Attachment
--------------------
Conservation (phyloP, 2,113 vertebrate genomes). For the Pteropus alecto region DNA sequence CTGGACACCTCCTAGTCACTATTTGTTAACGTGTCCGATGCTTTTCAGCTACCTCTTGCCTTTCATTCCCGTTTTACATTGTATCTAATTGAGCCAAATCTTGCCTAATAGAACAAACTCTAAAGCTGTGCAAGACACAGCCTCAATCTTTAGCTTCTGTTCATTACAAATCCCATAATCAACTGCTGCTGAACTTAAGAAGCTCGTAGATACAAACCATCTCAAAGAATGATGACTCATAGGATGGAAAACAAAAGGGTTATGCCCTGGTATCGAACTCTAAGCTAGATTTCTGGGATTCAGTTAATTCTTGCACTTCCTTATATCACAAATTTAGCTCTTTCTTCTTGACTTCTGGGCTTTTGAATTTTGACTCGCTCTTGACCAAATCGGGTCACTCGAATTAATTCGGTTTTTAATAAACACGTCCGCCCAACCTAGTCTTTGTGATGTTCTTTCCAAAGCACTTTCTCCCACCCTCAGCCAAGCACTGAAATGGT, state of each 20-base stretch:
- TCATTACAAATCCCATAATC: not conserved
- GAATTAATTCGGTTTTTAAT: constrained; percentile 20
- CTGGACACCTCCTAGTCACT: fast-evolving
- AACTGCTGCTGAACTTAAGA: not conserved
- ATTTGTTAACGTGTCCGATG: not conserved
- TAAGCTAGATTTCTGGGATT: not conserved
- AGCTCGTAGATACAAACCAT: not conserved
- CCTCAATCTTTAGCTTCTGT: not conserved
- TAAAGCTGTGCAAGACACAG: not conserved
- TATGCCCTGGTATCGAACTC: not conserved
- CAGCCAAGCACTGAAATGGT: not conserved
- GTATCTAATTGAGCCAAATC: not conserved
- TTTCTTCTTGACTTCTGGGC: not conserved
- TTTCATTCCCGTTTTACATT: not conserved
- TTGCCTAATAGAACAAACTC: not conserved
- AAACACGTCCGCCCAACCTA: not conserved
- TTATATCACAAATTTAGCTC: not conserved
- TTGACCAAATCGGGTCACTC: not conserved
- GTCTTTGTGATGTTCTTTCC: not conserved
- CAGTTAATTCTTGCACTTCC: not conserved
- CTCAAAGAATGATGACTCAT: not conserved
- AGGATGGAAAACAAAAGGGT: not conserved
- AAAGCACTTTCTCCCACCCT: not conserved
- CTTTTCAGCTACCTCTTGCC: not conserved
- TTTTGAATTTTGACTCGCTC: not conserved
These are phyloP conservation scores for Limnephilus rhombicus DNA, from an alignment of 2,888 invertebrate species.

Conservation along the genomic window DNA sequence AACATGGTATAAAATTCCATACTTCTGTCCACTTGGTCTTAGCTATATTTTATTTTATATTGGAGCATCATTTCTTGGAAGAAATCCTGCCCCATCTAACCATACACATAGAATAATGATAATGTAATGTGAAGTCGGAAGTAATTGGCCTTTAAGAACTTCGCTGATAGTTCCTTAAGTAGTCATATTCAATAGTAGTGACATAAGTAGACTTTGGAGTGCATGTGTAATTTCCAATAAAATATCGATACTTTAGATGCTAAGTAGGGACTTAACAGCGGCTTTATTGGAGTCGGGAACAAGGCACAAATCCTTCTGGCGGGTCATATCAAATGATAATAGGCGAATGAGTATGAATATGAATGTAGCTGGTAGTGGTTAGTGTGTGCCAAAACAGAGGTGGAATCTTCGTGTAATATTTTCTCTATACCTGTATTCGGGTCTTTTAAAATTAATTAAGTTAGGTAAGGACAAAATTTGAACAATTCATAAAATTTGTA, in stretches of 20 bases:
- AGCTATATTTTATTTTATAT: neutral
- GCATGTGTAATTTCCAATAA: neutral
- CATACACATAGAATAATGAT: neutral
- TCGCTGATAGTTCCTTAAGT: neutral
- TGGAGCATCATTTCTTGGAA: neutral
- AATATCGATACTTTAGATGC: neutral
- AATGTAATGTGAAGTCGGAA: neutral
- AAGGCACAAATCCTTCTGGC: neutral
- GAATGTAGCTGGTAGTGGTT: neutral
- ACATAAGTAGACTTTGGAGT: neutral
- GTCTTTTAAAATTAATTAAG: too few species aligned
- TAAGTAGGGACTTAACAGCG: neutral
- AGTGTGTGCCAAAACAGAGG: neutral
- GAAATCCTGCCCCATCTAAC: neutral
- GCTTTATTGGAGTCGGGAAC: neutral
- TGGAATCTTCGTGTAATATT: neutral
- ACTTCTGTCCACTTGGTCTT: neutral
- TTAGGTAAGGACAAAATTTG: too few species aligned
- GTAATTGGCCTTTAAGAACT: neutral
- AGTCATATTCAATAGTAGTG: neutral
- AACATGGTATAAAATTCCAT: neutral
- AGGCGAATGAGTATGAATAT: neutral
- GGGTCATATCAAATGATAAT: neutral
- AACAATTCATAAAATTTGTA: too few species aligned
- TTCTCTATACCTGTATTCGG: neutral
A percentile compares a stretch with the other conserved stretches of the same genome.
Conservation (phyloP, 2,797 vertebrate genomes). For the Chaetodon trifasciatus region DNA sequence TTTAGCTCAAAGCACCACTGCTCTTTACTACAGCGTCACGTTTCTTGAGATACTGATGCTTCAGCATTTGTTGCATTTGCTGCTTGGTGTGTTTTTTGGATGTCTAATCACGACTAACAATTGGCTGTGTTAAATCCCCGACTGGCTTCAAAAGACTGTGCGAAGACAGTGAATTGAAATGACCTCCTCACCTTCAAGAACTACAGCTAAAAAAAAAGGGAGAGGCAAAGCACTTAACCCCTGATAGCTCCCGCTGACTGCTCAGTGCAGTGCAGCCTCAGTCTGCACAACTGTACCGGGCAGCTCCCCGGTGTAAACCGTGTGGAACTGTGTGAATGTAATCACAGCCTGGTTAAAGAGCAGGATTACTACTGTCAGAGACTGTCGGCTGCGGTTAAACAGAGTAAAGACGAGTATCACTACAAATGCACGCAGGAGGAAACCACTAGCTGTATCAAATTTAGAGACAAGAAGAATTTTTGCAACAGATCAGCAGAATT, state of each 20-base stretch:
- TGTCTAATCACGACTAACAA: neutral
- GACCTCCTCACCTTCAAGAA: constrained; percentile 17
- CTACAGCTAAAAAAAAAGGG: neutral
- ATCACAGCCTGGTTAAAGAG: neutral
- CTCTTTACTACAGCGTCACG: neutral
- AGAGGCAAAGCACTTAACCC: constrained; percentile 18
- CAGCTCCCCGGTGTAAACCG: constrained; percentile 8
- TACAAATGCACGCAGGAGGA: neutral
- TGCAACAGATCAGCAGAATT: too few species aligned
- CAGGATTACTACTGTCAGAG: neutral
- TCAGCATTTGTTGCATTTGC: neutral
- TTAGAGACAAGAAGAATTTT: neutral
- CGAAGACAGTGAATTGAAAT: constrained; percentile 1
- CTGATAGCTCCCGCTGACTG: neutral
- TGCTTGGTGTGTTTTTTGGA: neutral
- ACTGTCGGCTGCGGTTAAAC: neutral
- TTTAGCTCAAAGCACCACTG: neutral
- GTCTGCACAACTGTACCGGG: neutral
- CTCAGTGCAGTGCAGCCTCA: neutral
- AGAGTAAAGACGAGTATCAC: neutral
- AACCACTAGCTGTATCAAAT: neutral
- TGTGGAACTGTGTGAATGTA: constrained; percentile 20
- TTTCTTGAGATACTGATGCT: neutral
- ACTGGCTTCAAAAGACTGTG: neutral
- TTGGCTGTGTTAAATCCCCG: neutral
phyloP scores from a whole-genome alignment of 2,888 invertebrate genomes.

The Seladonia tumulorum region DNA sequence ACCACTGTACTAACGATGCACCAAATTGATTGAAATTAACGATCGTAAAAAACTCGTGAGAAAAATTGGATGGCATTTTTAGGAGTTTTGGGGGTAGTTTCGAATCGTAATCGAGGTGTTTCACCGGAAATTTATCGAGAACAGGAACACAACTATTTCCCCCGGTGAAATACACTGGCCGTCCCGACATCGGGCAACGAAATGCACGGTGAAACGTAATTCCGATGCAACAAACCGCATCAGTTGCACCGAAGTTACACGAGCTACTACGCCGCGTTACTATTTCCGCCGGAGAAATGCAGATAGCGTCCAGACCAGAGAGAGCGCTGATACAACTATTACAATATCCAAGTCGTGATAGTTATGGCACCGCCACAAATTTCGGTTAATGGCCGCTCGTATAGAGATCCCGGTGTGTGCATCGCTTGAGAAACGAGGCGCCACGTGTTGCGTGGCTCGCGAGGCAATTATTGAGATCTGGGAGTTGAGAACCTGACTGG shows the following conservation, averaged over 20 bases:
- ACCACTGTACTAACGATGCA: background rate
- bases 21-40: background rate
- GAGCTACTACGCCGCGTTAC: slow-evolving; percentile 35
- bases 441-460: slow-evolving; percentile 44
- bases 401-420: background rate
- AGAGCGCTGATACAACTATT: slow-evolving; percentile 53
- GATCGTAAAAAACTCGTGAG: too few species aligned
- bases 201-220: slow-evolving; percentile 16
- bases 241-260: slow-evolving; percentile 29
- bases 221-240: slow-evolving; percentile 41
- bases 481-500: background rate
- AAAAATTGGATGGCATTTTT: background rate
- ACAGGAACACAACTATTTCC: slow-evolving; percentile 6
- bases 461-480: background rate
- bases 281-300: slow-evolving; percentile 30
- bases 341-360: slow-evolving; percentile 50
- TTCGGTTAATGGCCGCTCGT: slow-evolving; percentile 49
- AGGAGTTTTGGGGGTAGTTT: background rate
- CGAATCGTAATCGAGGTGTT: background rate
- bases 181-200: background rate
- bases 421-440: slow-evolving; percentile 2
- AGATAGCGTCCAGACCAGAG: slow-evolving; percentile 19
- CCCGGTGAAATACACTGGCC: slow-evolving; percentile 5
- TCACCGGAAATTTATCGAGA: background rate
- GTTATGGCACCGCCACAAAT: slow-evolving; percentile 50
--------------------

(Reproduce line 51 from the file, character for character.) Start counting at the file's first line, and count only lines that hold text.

- GGGTCATATCAAATGATAAT: neutral